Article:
What Abigail Did That Summer

Written by Ben Aaronovitch

Review written by Jon Morgan

Jon Morgan is a retired police Superintendent and francophile who, it is said, has consequently seen almost everything awful that people can do to each other. He relishes quality writing in all genres but advises particularly on police procedure for authors including John Harvey and Jon McGregor. Haunts bookshops both new and secondhand and stands with Erasmus: “When I have a little money, I buy books; and if I have any left, I may buy food and clothes.”

What Abigail Did That Summer
RRP: £12.99
Released: March 18, 2021

At first glance this seems like a teen/YA mystery and, in one sense, it can be read on that level. It is, in fact, the latest in the Rivers of London series, where, according to the original strap-line, you find out, ‘What happens when Harry Potter grows up and joins the Met.’


This isn’t quite accurate as the main protagonist is a young black PC – Peter Grant - based at Charing Cross (this reviewer’s old hunting ground) who discovers magic and an ability to use it. He also discovers that there is a little known branch of the Met based in ‘The Folly’ which deals with magical incidents and crimes - or ‘weird shit’ – as it is more generally known. He becomes the first apprentice Wizard to be taken on, and trained, in many many years.


This novella though, takes place while he is off in the sticks dealing with apparently abducted children and features as a rising star and possible new apprentice, his young cousin Abigail Kamara.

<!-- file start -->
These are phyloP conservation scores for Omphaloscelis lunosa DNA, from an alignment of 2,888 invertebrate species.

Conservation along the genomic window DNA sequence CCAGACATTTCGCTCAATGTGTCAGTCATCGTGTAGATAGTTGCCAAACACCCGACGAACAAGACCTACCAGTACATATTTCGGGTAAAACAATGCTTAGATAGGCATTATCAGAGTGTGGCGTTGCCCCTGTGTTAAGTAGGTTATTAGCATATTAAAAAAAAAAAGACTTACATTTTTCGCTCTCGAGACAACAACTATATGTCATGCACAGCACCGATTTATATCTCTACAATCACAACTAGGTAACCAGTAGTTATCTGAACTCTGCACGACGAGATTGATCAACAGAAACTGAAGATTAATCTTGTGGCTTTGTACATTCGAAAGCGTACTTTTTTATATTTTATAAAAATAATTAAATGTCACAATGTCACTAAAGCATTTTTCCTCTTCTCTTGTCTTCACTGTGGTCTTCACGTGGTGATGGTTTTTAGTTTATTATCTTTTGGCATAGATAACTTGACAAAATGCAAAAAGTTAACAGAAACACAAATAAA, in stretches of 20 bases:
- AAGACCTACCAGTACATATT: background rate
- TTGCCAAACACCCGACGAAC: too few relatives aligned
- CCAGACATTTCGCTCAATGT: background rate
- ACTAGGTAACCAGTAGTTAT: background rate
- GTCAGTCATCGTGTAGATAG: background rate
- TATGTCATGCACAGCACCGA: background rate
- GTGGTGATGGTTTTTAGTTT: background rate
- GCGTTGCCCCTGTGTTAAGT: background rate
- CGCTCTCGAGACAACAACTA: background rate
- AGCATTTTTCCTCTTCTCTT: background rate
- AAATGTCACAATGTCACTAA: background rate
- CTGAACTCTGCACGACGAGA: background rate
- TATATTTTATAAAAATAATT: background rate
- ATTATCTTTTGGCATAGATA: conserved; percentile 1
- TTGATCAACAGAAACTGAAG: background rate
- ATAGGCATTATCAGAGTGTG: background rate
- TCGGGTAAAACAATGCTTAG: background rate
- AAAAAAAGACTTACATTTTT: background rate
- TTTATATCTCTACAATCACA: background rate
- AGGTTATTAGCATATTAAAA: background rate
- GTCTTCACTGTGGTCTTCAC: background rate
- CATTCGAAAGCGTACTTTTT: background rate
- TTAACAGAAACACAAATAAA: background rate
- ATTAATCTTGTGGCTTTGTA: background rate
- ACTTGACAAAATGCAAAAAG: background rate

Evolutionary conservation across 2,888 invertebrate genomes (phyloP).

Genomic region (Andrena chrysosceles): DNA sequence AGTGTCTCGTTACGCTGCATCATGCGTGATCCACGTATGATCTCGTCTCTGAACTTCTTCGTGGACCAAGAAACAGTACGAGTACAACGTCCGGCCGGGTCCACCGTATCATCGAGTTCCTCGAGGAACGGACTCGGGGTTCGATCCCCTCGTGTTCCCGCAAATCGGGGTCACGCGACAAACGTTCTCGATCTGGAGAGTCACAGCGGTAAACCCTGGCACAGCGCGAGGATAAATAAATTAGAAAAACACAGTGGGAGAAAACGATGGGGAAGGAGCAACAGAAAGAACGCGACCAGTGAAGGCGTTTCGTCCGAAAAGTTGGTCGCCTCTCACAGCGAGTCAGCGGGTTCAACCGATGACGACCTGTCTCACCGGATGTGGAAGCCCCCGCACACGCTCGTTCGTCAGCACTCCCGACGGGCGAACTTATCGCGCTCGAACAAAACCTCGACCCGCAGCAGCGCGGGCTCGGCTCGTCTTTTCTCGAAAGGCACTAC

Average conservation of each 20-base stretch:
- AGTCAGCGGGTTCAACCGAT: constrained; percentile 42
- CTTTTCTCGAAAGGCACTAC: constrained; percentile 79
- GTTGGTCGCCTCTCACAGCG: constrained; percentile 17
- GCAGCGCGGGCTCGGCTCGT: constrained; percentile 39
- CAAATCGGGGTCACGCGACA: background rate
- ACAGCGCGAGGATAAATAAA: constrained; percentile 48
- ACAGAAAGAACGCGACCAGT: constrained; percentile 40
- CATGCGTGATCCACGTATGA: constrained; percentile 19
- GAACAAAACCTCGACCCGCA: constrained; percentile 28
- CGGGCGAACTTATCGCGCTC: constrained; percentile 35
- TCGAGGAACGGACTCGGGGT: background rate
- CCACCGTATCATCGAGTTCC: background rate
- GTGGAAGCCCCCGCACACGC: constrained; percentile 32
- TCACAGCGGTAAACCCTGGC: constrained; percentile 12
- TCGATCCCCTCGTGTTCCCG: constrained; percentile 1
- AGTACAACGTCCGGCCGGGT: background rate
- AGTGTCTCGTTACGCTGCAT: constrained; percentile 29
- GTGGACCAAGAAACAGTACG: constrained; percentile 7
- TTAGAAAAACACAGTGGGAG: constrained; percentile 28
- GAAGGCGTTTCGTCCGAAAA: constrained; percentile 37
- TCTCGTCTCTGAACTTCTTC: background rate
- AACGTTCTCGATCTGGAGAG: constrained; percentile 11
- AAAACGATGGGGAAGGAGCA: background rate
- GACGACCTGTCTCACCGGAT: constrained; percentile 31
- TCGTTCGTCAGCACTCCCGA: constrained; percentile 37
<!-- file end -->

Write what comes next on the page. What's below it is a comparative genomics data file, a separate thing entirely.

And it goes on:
Inevitably magic is involved and Abigail's major talent – having the trust of North London’s talking fox population, leads her into her own investigation into missing children on her own doorstep.  The book vividly depicts Hampstead Heath and its environs and is deeply comic as well as being a very well written crime (related) thriller.  


Abigail, being a young teen and more precocious than a precocious thing, as well as typically teen-cynical, uses teen slang and there are some very funny footnotes explaining these and other terms as the book reads rather like a report and one which is destined to be read by the FBI agent who is Peter Grant’s opposite number in the US and has featured in previous novels.


There are many references to other characters introduced in previous works such as the Goddess of the Fleet and her Court, the above mentioned talking foxes but much is new and the explanation for the fact that only humans and foxes can talk and the mess that the former has made of the world, is both funny and thoughtful.


The plot is a convoluted investigation into the disappearance, and reappearance of local teens, tracked to a strange house in the North London suburbs. Abigail is only a trainee, at best and takes on far more than she should. This magical world is full of danger for the most experienced practitioner, such as DCI Nightingale, in charge of the folly and Abigail’s failure to keep him in the loop has potentially disastrous consequences.


Much like the expansion into Europe, of the Rivers of London Series, (principally Germany), the novella can (just) be read as a stand-alone but you will get much more out of it by reading the series which has also branched out into graphic novel format and as a whole has a cult-following. None of this should put you off and even newcomers to the series will be utterly hooked.


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